Allardt (1984: 199) defines a language minority as 'any group in whichthe members emphasise language as a crucial group characteristic and expressa certain degree of solidarity for the group so delineated'. Based on the fourbasic criteria Allardt gives for the identification of a language minority,Mexican-Americans of San Antonio and South Texas meet requirements for(1) self-categorisation, (2) common descent, (3) distinctive linguistic, culturaland historical features related to their Spanish language, (4) social organ-isation that places Mexican-Americans in a minority position in relationshipto the dominant culture and English language. Mexican Americans in SouthTexas and San Antonio have a highly developed sense of awareness ofthemselves as an ethnic group sharing a long history that spans severalcenturies. They are extremely attached to their language and culture and

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  • MINORITY CHILDREN'S CREATIVITY 175

    have no problems in retaining them (Grosjean, 1982). The region they livein once belonged to them, as the numerous Spanish place names in thearea indicate. Founded in 1722 by Spanish-speaking Canary Islanders, SanAntonio holds in its history rule by Spain and Mexico. Although Texasgained independence from Mexico in 1836 and later was annexed to theUnited States in 1845, it was through the Treaty of Guadalupe Hidalgo in1848, ending the Mexican-American War, that 75,000 Mexicans came underAmerican rule. Although guaranteed civil and religious rights, these Mex-ican-Americans were treated as a conquered people. Not only did they losetheir land, but they experienced strong prejudice and discrimination thatcontinues today. Later, as a result of the Mexican Revolution, approximatelyone million Mexican immigrants came to the United States between 1910and 1920. By 1930, when the Depression cut off employment possibilities,nearly 15% of the population of Mexico had immigrated to the U . S .(Grosjean, 1982). Thousands of others continue to come today. In oppositionto the stereotype of Mexican-Americans, or Chcanos, as farm labourers ormigrant workers, the majority live in urban areas throughout the southwest.San Antonio, an urban area with a population of nearly one million, is 53%Mexican-American. In tracing a common descent for today's Mexican-Americans, most are 'mestizo', Hispanics of mixed Spanish and nativeAmerican heritage (Conklin & Lourie, 1983).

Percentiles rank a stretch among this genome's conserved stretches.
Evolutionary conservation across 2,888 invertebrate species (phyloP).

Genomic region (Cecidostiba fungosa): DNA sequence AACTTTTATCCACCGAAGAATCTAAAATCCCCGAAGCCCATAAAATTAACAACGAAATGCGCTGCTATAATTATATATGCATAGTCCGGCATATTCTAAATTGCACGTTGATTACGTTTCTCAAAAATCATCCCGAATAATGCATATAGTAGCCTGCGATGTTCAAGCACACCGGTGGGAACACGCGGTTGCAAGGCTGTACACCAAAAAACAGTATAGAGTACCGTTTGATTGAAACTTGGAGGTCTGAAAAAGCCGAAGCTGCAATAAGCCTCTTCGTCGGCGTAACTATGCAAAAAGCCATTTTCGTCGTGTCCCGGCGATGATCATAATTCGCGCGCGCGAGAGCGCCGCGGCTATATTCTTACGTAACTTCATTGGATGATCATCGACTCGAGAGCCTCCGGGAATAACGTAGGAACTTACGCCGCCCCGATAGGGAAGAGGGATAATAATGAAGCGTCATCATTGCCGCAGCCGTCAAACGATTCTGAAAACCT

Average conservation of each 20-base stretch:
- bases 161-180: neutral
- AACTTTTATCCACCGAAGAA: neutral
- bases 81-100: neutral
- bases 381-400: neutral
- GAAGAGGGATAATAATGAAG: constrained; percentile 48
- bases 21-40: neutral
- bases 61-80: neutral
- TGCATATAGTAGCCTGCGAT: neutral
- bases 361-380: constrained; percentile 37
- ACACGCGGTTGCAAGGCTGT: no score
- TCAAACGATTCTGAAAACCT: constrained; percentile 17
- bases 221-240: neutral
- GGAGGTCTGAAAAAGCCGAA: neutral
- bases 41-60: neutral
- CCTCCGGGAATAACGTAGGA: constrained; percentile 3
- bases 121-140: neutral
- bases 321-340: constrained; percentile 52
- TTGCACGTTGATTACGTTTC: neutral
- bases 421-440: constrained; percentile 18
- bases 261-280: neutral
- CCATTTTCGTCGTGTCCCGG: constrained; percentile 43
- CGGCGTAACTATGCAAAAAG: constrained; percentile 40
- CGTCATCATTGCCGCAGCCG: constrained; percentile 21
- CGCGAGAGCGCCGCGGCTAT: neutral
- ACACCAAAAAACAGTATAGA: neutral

Mexican Americans in South Texas share a non-standard variety of Span-ish reflecting the impact of extensive contact with English. T h e communityfrom which the bilingual children for this study come is regularly receivingnew immigrants from Mexico. This significantly contributes to maintenanceof the Spanish language. Most of the other members of the community arefirst or second generation who continue to make regular trips to Mexico tovisit relatives. As the major urban area of South Texas, which shares hun-dreds of miles of border with Mexico, San Antonino reflects extensiveinteraction with its neighbour to the south. San Antonio is a major des-tination region, receiving documented and undocumented migrants fromspecific regions in Mexico. A common destination for migrants from Mexicois the barrio area of San Antonio. Migrants choose Texas because it isgeographically close, transport costs are low and jobs are available. SanAntonio receives a stongly channelised migration stream from the north-western part of Mexico, particularly from